Design Anthology - Asia Pacific Edition

Mitchelton Estate’s status as a top wine, food, art and architectu­re destinatio­n is furthered with the addition of five Airstream RVs

- Text Suzy Annetta

There can be no doubt that architect Robin Boyd left an indelible, enduring mark on Australia’s built landscape. An outspoken proponent of a new Australian modernism, Boyd was prolific in his relatively short career — as an architect, writer, critic, educator and activist — and saw a great deal of his designs realised.

Boyd’s untimely passing in 1971, however, came before the completion of the winery and getaway destinatio­n in Nagambie, northern Victoria, that he designed for Melbourne hospitalit­y entreprene­ur Ross Shelmerdin­e (son-in-law of retail entreprene­ur Sidney Myer). In Boyd’s deeply felt absence, Mitchelton Estate and its iconic tower, situated on more than 100 hectares of farmland on the banks of the Goulburn River, were completed by respected Australian architect Ted Ashton.

Mitchelton — a name coined by Boyd after Scottish explorer Sir Thomas Mitchell, who conceived of the unbuilt Mitchellst­own river crossing nearby — was officially opened in 1974. The vineyards saw early success with riesling and Marsanne varieties, and then later with multiple award-winning shiraz, cabernet sauvignon and sparkling varietals. All this was a credit to the expertise of master winemaker Colin Preece, who was first commission­ed by Shelmerdin­e in 1967 to source the land that would become Mitchelton’s vineyards, and then held the position of chief winemaker up until his retirement.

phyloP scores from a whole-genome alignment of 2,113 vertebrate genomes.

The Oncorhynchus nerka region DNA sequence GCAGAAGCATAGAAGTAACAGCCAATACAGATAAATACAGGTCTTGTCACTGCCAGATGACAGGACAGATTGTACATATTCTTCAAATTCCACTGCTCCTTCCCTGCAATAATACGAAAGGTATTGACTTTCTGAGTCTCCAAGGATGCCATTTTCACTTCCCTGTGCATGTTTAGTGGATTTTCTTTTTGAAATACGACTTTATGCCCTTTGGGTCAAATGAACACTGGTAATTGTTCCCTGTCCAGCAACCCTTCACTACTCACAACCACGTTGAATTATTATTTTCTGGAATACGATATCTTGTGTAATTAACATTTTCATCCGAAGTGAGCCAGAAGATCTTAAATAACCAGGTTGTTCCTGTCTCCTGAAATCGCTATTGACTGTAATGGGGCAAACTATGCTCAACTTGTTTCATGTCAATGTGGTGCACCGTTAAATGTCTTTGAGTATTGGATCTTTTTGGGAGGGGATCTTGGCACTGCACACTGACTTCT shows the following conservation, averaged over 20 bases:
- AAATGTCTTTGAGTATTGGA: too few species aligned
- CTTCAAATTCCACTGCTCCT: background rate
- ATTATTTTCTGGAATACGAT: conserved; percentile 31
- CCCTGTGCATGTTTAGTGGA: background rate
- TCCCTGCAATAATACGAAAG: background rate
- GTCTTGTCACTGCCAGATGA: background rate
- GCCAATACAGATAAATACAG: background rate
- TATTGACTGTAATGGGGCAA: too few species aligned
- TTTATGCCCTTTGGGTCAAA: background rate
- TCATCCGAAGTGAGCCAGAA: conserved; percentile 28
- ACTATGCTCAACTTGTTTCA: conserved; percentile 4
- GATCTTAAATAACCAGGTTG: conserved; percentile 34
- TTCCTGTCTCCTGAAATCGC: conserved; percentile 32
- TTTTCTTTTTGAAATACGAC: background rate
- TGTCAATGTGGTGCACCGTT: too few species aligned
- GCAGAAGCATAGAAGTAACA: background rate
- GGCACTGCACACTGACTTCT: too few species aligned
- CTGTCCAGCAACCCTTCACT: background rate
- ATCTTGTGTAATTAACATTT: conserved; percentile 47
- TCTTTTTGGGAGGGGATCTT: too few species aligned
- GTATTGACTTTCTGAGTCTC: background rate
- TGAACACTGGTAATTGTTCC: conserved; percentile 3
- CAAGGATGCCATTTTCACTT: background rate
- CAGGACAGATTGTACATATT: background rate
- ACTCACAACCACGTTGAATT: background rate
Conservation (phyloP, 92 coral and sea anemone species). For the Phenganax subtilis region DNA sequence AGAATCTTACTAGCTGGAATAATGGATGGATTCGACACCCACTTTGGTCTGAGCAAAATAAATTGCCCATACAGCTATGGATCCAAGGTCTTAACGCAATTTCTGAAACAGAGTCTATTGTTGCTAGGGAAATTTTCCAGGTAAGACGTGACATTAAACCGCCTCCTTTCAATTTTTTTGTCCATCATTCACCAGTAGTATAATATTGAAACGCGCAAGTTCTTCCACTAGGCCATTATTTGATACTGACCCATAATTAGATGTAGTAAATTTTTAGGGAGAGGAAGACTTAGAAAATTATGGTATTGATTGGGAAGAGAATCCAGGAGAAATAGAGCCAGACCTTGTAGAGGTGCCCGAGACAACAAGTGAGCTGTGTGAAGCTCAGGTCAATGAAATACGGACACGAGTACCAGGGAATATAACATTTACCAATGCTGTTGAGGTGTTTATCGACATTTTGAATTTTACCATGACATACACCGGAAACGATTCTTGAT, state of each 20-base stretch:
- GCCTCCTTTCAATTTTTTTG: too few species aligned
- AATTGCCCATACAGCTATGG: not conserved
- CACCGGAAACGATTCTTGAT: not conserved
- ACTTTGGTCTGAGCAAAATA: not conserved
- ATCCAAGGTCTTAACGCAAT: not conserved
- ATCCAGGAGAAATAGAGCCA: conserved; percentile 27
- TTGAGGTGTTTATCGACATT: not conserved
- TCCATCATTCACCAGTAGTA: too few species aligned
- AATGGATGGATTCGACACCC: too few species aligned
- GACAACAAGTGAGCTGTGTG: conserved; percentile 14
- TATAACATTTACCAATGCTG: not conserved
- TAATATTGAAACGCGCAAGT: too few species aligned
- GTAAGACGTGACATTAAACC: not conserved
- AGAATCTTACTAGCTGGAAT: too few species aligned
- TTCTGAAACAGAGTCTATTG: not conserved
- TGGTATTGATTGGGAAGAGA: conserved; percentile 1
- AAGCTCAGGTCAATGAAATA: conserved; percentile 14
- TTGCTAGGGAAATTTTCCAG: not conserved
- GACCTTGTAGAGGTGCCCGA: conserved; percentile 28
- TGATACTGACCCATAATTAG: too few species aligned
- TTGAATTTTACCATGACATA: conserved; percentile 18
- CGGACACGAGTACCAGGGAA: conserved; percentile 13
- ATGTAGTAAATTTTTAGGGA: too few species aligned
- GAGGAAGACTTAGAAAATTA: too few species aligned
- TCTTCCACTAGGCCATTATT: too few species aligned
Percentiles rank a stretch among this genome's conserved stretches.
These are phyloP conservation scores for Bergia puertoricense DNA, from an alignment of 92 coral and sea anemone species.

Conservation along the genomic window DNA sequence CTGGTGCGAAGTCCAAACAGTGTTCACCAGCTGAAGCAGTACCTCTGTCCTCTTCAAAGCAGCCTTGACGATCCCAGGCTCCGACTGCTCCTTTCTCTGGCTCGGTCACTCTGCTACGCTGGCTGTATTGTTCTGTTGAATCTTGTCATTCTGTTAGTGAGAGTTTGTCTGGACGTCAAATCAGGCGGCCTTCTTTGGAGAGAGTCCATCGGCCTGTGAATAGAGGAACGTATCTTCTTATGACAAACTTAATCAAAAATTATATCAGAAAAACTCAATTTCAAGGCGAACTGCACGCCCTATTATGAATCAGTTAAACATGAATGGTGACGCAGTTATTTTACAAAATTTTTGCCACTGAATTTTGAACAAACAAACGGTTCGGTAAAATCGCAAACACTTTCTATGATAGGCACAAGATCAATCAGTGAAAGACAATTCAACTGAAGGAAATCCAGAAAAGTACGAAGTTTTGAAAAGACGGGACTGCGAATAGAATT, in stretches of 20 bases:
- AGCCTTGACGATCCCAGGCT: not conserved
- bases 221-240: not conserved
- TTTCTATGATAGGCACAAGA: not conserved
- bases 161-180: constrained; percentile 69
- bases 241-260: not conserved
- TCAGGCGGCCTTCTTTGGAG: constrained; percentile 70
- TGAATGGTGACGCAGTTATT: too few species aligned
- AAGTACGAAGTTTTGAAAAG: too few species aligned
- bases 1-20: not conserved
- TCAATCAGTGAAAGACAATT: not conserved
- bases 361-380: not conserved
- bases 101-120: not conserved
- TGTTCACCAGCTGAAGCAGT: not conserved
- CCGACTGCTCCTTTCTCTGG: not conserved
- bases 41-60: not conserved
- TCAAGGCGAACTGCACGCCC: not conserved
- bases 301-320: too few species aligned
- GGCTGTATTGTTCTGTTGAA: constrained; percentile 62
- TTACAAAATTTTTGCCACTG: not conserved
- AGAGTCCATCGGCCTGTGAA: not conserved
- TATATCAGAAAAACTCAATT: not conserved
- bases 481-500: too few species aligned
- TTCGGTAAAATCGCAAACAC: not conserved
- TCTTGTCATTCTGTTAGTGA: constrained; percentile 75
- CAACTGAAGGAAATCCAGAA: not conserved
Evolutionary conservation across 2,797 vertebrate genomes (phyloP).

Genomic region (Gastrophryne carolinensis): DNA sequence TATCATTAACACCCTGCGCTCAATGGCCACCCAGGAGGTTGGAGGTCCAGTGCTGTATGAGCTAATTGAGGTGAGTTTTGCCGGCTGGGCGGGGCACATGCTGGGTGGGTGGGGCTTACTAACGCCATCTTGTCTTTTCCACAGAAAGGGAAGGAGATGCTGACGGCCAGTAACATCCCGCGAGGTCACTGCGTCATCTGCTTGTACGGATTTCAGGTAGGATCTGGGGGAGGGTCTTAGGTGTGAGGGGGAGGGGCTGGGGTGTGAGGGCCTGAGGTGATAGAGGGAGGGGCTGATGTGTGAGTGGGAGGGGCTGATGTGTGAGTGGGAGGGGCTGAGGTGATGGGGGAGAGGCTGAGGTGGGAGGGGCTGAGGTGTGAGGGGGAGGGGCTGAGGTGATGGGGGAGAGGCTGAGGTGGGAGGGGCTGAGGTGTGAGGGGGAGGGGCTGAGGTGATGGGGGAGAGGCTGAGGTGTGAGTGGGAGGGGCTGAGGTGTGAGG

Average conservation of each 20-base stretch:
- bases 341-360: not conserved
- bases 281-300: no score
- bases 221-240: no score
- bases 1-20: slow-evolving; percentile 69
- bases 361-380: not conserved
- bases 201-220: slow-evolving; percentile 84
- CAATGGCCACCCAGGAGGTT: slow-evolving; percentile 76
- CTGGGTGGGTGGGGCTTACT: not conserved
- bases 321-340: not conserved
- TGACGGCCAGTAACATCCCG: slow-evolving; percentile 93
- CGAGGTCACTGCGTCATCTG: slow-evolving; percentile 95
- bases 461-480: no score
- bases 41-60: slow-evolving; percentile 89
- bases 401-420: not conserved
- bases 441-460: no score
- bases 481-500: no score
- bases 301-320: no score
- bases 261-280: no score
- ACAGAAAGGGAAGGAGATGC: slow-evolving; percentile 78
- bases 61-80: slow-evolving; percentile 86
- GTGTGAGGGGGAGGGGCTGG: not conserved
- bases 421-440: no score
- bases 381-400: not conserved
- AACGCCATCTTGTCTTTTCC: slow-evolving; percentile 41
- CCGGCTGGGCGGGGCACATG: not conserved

When Gerry Ryan and his family acquired the property in 2011 and later appointed Melbourneb­ased design studio Hecker Guthrie to redesign onsite restaurant The Muse and create a 58room boutique hotel and day spa, they were continuing a long tradition of collaborat­ing with the best in Australian design.

A mutual passion for Australian art saw Ryan and local art dealer and curator Adam Knight establish the Mitchelton Gallery of Aboriginal Art in 2018, housed in the extensive undergroun­d cellars. ‘ The collection has been thirty years in the making and features some of the largest works produced by Australia’s most respected Indigenous artists. It’s also arguably

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